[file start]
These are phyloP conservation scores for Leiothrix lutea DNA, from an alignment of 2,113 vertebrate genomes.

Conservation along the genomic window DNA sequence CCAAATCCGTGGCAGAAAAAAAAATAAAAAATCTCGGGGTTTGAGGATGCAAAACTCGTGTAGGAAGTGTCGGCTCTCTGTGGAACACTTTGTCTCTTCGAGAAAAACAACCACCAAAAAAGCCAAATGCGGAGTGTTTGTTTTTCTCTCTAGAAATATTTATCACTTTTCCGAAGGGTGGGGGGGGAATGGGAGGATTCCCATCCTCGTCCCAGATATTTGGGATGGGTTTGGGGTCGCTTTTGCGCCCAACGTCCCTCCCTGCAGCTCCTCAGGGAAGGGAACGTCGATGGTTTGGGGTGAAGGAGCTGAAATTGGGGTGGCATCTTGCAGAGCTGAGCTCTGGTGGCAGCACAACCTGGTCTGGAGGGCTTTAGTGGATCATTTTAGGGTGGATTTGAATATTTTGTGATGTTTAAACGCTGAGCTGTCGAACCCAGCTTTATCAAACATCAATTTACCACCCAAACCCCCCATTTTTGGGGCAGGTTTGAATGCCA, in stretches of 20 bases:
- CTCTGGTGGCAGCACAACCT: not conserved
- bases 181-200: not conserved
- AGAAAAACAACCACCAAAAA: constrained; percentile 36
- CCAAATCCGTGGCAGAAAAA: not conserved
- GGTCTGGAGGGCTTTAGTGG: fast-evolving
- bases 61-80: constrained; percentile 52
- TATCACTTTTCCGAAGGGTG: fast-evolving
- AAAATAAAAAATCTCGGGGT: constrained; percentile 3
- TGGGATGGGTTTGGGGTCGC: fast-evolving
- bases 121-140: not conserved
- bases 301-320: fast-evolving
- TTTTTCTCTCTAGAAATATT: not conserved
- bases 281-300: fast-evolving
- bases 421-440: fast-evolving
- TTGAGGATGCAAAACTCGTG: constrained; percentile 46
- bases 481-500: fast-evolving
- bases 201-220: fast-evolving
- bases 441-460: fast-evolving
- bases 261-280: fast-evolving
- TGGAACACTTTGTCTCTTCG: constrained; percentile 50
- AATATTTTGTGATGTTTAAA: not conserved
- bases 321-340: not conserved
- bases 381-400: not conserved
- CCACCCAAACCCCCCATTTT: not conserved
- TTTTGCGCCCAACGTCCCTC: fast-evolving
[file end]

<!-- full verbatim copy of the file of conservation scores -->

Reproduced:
These are phyloP conservation scores for Leiothrix lutea DNA, from an alignment of 2,113 vertebrate genomes.

Conservation along the genomic window DNA sequence CCAAATCCGTGGCAGAAAAAAAAATAAAAAATCTCGGGGTTTGAGGATGCAAAACTCGTGTAGGAAGTGTCGGCTCTCTGTGGAACACTTTGTCTCTTCGAGAAAAACAACCACCAAAAAAGCCAAATGCGGAGTGTTTGTTTTTCTCTCTAGAAATATTTATCACTTTTCCGAAGGGTGGGGGGGGAATGGGAGGATTCCCATCCTCGTCCCAGATATTTGGGATGGGTTTGGGGTCGCTTTTGCGCCCAACGTCCCTCCCTGCAGCTCCTCAGGGAAGGGAACGTCGATGGTTTGGGGTGAAGGAGCTGAAATTGGGGTGGCATCTTGCAGAGCTGAGCTCTGGTGGCAGCACAACCTGGTCTGGAGGGCTTTAGTGGATCATTTTAGGGTGGATTTGAATATTTTGTGATGTTTAAACGCTGAGCTGTCGAACCCAGCTTTATCAAACATCAATTTACCACCCAAACCCCCCATTTTTGGGGCAGGTTTGAATGCCA, in stretches of 20 bases:
- CTCTGGTGGCAGCACAACCT: not conserved
- bases 181-200: not conserved
- AGAAAAACAACCACCAAAAA: constrained; percentile 36
- CCAAATCCGTGGCAGAAAAA: not conserved
- GGTCTGGAGGGCTTTAGTGG: fast-evolving
- bases 61-80: constrained; percentile 52
- TATCACTTTTCCGAAGGGTG: fast-evolving
- AAAATAAAAAATCTCGGGGT: constrained; percentile 3
- TGGGATGGGTTTGGGGTCGC: fast-evolving
- bases 121-140: not conserved
- bases 301-320: fast-evolving
- TTTTTCTCTCTAGAAATATT: not conserved
- bases 281-300: fast-evolving
- bases 421-440: fast-evolving
- TTGAGGATGCAAAACTCGTG: constrained; percentile 46
- bases 481-500: fast-evolving
- bases 201-220: fast-evolving
- bases 441-460: fast-evolving
- bases 261-280: fast-evolving
- TGGAACACTTTGTCTCTTCG: constrained; percentile 50
- AATATTTTGTGATGTTTAAA: not conserved
- bases 321-340: not conserved
- bases 381-400: not conserved
- CCACCCAAACCCCCCATTTT: not conserved
- TTTTGCGCCCAACGTCCCTC: fast-evolving